Fiji’s Deputy Prime Minister and Finance Minister Biman Prasad, a key coalition partner for Prime Minister Sitiveni Rabuka, addressed the audience in Canberra, urging Australia to ease visa requirements for Pacific Islanders.
He stressed the urgent need to address climate and development challenges, warning that the region’s stability could be jeopardized without swift action, VisaGuide.World reports.
Despite recent efforts by the federal government to strengthen ties with the Pacific, including initiatives such as the Pacific Engagement Visa and a landmark agreement with Tuvalu, Prime Minister Anthony Albanese remains steadfast in rejecting proposals for visa-free travel to Australia.
In this regard, last month, Australian authorities launched a novel visa initiative, offering residency to citizens of Tuvalu displaced by climate change. Under this new program, up to 280 Tuvaluans annually will be granted the opportunity to relocate to Australia, enabling them to live, work, and pursue education there.
In addition to facilitating migration, financial resources will be earmarked for land reclamation in Tuvalu, focusing on expanding the capital, Funafuti, by almost six percent.
Given Tuvalu’s vulnerability to rising sea levels and the impacts of climate change, this move aligns with ongoing efforts by Tuvaluan leaders to protect the territory. At the same time, Tuvalu introduced a plan last year to become the first power to digitize within the metaverse fully.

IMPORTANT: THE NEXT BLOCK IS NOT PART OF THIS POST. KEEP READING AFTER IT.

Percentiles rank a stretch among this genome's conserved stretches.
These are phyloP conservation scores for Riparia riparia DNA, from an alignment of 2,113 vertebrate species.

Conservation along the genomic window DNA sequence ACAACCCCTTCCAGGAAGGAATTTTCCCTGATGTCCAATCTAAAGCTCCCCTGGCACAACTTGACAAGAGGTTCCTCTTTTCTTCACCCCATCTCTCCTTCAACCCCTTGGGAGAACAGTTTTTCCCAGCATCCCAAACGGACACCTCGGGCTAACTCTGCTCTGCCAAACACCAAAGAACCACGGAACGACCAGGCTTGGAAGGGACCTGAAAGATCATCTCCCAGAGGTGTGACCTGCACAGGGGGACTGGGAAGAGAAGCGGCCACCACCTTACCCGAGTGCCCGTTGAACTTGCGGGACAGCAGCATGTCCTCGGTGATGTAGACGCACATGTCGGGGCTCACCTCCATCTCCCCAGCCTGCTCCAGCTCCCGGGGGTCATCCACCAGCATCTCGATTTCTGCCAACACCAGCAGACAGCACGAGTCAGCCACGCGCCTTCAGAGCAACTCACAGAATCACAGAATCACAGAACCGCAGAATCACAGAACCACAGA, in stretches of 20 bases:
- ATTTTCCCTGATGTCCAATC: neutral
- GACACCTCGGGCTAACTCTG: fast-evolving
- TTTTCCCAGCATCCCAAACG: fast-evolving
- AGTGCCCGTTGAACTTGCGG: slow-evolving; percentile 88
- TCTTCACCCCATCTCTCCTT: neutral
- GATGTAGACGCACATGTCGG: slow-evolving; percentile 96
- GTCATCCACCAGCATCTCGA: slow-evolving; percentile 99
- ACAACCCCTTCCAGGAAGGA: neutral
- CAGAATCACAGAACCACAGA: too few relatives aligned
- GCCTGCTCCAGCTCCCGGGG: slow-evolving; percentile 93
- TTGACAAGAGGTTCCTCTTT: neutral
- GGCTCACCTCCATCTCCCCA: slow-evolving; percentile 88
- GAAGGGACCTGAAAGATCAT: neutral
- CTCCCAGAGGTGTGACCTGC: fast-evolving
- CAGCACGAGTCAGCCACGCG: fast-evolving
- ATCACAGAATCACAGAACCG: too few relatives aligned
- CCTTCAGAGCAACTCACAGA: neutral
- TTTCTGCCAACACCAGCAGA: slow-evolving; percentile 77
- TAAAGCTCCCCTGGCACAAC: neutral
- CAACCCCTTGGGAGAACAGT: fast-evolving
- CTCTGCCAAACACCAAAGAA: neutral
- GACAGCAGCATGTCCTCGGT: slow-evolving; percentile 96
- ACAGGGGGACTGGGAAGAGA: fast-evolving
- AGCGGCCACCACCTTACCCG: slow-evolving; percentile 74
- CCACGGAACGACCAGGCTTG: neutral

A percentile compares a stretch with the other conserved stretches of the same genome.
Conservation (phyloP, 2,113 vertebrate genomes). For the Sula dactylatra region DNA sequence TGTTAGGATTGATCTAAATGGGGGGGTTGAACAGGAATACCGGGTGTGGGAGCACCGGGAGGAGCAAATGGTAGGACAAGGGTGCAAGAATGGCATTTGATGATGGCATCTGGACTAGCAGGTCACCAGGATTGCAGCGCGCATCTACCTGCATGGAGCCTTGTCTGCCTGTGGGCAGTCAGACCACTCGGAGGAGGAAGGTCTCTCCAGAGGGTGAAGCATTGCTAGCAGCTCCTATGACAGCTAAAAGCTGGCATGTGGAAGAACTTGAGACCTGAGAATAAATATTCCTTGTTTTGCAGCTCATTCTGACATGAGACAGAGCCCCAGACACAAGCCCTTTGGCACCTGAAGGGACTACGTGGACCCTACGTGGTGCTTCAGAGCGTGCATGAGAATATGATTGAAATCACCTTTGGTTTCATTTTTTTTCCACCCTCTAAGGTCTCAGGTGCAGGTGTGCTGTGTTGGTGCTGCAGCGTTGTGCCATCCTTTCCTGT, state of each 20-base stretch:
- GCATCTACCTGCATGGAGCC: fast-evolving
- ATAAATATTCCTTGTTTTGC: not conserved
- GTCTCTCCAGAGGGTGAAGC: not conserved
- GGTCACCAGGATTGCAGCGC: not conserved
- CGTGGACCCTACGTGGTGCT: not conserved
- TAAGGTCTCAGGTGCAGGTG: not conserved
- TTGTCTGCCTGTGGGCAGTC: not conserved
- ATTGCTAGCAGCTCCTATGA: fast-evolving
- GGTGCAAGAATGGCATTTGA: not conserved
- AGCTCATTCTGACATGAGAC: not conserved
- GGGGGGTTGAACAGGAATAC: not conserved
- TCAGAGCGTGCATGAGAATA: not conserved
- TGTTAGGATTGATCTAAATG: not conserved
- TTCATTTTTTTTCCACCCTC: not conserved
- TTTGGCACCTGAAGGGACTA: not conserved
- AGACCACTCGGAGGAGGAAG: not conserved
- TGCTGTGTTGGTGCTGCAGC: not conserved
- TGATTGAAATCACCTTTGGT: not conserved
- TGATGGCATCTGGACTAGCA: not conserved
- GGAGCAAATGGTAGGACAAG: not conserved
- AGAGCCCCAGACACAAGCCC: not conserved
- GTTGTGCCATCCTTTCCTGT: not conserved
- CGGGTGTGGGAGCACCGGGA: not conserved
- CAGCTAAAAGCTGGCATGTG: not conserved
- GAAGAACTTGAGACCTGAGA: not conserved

As local media reports addressing the Australasian International Aid and Development Conference at the Australian National University (ANU), Professor Prasad asserted that Australia’s Pacific Labor Mobility Schemes and the Pacific Engagement Visa, while helpful, are merely workarounds temporary.
He also added that Australia will gain economic benefits and strengthen its role as a key security partner in the Pacific by embracing visa-free travel.
Despite the significant aid Australia has directed to Pacific Island nations, with nearly $2 billion committed to Papua New Guinea since 2020 and a recent commitment of $68 million to Fiji, Professor Prasad noted that direct budget support currently accounts for only about ten percent of Australia’s total aid, emphasizing the need for further progress in this direction.
On our current pathway, where many Island states risk being unable to secure progress against the sustainable development goals (SDG), national and regional instability can no longer be ruled out.
Furthermore, he painted a bleak picture of the Pacific’s economic trajectory, citing a recent United Nations report highlighting the region’s failure to meet key development indicators despite its “boundless potential”paci